With the January 1, 2023, effective date of New York City’s automated employment decision tools law looming, the city’s Department of Consumer and Worker Protection announced on December 12, 2022, that it intended to convene a second public hearing and postpone enforcement of the law until April 15, 2023.
On November 3, 2022, an Illinois circuit court judge dismissed a Biometric Information Privacy Act (Privacy Act or BIPA) putative class action against Samsara, Inc., a DashCam developer. DashCam is a safety technology for trucking companies such as Samsara’s customer and co-defendant, Beelman Truck Co. The DashCam device points an internet-connected dashboard camera at the driver to detect risky driving behaviors.
Over the last decade, and arguably accelerated by the pandemic, employers have increasingly relied on new technologies to monitor, manage, and hire employees. Some of these technologies include tracking devices, keyloggers, audio recording software, and automated decision-making tools.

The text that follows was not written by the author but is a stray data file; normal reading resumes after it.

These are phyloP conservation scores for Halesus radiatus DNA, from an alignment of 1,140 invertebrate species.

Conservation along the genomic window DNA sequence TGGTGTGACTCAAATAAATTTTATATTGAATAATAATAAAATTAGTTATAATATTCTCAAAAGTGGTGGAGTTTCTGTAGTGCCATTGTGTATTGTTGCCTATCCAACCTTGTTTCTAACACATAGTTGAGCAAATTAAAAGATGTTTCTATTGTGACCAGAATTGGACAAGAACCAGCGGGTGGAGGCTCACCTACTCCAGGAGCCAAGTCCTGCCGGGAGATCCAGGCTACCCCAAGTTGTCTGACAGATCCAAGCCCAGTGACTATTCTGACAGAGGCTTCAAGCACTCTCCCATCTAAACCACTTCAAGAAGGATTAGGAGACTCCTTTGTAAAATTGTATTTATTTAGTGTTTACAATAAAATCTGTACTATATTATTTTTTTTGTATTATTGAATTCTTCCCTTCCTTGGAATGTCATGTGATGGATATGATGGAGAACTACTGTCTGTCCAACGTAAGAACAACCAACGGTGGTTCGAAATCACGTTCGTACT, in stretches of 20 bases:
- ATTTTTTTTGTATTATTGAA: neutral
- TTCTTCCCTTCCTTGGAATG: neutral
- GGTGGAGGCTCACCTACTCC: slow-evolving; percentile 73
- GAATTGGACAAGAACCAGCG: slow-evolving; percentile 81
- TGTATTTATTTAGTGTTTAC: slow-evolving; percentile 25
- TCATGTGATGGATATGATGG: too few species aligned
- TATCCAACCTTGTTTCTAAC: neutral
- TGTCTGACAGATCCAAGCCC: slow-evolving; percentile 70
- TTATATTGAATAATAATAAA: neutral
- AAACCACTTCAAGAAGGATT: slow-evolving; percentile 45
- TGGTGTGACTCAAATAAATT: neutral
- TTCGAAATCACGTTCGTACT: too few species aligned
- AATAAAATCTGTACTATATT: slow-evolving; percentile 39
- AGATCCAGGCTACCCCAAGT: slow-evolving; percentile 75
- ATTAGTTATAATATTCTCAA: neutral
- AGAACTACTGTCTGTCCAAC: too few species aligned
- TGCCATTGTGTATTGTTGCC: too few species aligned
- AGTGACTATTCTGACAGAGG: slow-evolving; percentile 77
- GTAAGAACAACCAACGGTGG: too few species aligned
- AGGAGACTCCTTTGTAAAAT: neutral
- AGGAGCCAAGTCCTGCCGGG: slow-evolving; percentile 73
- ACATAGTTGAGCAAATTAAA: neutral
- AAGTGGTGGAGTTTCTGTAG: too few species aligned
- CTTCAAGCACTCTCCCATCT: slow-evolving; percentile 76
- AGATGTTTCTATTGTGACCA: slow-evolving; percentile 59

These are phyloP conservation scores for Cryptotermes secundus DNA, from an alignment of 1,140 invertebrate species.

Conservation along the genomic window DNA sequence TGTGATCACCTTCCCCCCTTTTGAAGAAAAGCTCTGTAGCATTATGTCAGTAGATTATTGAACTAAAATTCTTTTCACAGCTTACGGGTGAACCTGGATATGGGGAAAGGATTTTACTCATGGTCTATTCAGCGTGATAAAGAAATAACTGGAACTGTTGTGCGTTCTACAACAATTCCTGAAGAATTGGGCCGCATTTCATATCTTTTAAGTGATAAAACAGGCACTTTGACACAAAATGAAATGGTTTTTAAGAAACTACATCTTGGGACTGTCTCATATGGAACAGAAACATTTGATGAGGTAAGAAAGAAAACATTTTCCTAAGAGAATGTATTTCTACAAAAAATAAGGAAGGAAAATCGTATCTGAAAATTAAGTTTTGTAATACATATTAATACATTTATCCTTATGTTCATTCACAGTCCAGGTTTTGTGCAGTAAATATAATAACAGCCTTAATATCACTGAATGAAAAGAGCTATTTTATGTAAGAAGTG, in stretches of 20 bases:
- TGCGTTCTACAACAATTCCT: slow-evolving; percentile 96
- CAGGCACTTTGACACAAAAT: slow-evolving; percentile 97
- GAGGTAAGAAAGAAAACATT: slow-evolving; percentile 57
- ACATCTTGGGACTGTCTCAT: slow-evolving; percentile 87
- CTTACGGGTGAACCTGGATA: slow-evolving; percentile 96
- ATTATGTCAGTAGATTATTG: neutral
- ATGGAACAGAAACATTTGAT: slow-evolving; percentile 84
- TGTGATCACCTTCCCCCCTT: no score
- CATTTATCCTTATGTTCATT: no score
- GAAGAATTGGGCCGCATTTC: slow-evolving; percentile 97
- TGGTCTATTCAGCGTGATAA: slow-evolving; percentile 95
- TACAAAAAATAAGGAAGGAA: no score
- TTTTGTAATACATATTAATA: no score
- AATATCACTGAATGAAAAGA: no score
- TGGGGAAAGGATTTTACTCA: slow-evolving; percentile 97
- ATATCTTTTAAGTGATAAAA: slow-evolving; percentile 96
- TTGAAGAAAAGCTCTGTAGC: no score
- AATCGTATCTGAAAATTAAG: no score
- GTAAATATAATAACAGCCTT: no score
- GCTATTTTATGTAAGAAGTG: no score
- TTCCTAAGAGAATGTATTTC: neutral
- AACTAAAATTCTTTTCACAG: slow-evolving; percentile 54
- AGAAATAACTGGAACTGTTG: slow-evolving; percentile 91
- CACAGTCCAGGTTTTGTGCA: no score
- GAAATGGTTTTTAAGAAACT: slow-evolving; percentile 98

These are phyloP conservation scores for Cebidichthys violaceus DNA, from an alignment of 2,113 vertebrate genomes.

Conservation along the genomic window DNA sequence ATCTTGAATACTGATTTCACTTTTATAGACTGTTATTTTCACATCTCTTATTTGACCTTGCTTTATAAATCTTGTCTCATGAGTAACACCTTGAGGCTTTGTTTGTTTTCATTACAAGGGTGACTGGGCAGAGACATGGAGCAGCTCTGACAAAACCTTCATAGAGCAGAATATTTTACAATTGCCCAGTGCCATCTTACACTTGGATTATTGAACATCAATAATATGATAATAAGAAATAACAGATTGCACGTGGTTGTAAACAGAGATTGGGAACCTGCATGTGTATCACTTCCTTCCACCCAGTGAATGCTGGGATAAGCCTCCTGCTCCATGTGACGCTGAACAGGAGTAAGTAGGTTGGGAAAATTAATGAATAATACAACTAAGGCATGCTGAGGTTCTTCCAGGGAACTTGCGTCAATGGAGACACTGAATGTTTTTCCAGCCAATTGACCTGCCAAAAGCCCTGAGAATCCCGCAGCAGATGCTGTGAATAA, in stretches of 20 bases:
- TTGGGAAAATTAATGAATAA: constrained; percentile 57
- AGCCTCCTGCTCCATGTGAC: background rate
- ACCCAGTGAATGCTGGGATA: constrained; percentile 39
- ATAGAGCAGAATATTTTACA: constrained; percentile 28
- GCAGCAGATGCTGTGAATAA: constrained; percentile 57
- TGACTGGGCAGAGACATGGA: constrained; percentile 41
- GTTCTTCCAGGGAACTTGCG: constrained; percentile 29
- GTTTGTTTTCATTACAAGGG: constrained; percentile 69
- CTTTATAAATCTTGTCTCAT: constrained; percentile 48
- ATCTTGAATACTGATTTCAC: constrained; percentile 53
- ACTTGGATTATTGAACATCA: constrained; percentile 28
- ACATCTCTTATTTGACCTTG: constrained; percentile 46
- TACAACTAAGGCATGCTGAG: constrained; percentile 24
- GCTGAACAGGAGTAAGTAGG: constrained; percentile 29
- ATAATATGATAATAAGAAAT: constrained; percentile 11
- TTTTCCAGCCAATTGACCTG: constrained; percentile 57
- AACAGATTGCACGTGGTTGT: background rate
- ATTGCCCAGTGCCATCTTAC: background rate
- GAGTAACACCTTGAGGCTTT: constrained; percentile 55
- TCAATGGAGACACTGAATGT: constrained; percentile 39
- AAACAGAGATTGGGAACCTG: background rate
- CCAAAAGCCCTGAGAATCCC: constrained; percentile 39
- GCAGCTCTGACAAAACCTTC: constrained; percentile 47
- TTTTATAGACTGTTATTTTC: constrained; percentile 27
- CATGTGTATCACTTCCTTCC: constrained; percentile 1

On October 7, 2022, President Biden signed Executive Order (EO) 14086, “Enhancing Safeguards for United States Signals Intelligence Activities,” which provides a new framework for legal data transfers between the European Union (EU) and the United States.
On October 12, 2022, a federal jury in the U.S. District Court for the Northern District of Illinois concluded that a company violated the Illinois Biometric Information Privacy Act (Privacy Act or BIPA) 45,600 times over six years by collecting truck drivers’ fingerprints to verify identities without the informed, written consent the Privacy Act requires.
Under the Working for Workers’ Act, every covered Ontario employer with twenty-five or more employees is now required to have a written electronic monitoring policy that complies with Part XI.1 of the Employment Standards Act, 2000.